Cost of Living in Australia

Cost of Living in Australia

Minimum cost of living

The Australian government has financial requirements you must meet in order to receive a student visa for Australia.
In 2018 the 12 month living cost is:

Main Visa Holder - $20,290
Partner or spouse - $7,100
Child - $3,040

The cost of living in Australia does not vary much if compared between families and is quite uniform .If you are coming from Europe or other continents, you will find life here quite cheap and manageable compared with life back home. Expenditure, however, realistically falls on the lifestyle of an individual and this will determine on how much his/her lifestyle can be rated according to costs. With European and American standards, the most expensive costs you will encounter in Australia are accommodation and transport although much cheaper if compared to Southeast Asia.

Most adventurous people and travellers alike who are up for sightseeing, car hire and making hotel or motel bookings and up for a good meal should expect to spend about $110 per person per day but mostly not more than $160 per person for an individual per day. However in larger towns, prices tend to go up on most amenities and you could end up spending not less than 50$ extra but $30 less in less visited places. Raised fuel prices means you could save yourself a lot of financial headaches by not using Four Wheel Drive(4WD) motor vehicles when making road trips and instead prefer smaller Two Wheel Drive cars that do not use as much fuel and  could hence prove rewarding economically.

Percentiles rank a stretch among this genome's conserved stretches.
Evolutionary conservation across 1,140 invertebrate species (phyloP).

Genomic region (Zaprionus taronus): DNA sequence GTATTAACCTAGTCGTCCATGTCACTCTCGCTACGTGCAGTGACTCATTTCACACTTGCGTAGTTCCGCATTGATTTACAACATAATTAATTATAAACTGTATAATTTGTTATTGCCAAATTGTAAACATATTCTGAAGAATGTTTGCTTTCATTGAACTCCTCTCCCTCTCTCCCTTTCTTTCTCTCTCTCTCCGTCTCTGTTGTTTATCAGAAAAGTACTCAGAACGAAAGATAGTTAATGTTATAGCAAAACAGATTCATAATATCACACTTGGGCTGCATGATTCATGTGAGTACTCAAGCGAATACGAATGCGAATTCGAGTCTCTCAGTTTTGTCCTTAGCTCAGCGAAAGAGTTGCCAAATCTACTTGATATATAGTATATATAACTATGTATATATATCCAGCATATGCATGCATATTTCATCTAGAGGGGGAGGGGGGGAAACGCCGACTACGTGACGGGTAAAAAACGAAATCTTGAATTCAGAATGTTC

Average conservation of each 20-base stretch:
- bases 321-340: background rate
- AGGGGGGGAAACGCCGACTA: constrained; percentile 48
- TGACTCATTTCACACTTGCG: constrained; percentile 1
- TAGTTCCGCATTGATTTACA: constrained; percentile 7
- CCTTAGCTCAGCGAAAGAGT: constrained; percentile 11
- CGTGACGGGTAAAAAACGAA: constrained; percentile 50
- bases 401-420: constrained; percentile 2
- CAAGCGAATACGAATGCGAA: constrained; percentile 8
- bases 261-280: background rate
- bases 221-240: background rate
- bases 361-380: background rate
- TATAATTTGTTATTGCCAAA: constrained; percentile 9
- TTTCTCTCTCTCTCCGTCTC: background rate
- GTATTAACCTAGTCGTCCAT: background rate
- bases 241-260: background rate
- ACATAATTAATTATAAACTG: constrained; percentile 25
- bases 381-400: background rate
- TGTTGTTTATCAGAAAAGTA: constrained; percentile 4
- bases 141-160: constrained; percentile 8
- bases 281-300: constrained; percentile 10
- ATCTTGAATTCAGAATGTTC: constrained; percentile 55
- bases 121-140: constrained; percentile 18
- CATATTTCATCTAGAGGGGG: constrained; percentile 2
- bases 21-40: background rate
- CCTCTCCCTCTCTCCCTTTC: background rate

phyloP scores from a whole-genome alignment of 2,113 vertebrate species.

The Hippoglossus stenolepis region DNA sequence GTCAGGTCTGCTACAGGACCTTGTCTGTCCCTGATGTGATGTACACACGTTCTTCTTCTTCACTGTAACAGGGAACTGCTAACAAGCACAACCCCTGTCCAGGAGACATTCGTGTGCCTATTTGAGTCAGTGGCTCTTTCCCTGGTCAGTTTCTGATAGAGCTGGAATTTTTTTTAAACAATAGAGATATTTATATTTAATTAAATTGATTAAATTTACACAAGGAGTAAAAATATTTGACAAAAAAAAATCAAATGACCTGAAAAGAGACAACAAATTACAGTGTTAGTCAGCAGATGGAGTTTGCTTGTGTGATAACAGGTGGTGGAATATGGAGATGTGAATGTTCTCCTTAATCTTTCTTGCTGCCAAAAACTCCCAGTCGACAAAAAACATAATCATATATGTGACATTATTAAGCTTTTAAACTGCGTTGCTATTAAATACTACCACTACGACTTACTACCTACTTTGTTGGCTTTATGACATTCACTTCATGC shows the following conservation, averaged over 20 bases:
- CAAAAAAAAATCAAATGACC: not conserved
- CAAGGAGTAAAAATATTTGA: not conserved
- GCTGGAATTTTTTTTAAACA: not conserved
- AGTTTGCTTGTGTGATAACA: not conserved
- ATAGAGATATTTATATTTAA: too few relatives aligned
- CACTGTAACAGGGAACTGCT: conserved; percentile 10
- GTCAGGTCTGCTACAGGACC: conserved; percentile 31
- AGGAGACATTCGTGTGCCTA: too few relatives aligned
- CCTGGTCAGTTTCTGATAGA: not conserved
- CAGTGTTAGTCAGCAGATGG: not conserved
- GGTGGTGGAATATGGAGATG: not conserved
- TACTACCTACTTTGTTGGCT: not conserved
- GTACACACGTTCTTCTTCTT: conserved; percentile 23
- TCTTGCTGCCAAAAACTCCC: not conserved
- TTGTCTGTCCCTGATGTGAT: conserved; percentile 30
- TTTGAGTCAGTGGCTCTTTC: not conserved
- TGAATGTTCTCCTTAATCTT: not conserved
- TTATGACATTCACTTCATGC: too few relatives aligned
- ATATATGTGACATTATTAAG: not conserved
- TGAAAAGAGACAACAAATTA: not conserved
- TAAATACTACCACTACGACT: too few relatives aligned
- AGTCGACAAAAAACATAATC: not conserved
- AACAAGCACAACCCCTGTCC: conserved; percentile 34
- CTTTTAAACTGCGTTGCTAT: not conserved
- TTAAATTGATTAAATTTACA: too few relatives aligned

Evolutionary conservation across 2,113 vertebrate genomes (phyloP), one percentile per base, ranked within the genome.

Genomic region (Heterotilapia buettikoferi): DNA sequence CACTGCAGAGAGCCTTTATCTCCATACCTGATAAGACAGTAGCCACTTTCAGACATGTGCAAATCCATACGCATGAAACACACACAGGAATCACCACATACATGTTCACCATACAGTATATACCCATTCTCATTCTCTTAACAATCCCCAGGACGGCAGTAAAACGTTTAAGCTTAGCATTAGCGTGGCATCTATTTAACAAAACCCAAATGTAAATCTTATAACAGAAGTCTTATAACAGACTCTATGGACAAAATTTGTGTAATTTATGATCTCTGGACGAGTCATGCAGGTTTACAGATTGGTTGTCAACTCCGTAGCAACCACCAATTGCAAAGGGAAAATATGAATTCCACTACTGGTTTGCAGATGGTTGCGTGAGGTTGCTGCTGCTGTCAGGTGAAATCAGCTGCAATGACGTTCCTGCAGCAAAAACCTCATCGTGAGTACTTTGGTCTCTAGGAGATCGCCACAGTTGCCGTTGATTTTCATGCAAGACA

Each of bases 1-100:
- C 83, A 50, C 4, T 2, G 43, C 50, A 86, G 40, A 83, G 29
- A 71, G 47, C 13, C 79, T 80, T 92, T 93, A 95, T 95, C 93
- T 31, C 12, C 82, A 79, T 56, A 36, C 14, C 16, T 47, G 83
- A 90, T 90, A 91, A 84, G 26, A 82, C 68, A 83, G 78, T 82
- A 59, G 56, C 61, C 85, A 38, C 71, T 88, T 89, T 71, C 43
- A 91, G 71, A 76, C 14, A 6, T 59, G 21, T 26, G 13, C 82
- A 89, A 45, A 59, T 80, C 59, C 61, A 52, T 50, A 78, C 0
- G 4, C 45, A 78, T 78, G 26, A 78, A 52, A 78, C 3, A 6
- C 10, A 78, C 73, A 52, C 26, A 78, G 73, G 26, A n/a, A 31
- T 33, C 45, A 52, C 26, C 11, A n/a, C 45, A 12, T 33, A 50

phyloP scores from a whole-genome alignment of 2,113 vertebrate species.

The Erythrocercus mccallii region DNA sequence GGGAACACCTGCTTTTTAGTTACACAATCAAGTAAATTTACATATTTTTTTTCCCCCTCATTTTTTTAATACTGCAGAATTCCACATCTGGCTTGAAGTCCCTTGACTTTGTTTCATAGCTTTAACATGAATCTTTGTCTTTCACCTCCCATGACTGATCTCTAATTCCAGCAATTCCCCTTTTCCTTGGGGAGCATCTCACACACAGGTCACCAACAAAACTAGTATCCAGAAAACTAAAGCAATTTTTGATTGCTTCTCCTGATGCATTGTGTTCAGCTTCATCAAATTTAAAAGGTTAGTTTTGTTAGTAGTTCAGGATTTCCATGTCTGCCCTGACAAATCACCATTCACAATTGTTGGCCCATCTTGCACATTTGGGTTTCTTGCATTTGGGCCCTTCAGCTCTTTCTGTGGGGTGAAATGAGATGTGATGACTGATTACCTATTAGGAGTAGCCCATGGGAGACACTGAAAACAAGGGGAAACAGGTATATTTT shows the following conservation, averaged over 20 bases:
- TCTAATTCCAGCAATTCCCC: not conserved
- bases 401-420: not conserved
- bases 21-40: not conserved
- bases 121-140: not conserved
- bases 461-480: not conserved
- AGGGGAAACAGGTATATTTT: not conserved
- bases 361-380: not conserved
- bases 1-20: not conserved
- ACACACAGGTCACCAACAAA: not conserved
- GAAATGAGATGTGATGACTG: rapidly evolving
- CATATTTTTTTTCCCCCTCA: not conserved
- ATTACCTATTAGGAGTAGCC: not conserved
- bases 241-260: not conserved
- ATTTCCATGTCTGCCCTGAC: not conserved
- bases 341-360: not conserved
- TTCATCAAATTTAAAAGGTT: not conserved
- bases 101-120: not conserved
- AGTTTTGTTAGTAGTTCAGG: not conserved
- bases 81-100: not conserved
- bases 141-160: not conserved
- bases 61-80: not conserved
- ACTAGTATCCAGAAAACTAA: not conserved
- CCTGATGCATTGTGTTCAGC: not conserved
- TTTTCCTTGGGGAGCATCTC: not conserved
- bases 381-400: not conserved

With a wide range of activities to choose from, tourists who come along with younger folk or people who are quite demanding can be assured of keeping them completely satisfied without spending a lot of money and over running their budget by visiting parks, setting up camps or booking motels with pool facilities and game rooms, kids menus and interesting youth and family activities.

If you are the type who is up for a great adventure, a $100 for a day, per person, would not be such a bad amount to spend although you could save massively if you travel by public transport and cook your own meals. You could also camp or stay in hostels instead of booking a hotel or motel and would probably end up saving over $80 per day.

Living in Australia and life in this content is not high, but make sure to have a budget and stick to it to ensure that you will be financially good.

Compared to the United Kingdom (UK) and the United States of America (USA), Australia has a significantly lower cost of living, including tuition expenses. If you are resident in central Europe you will find living costs in Australia reasonably comparable, but in many cases, house rental and petrol may be much cheaper. Of course, the standard of living is also considerably higher in Australia.

As tuition fees differ from the institution and course selected, AA Education Network has prepared a guide for what you can expect to spend in Australia.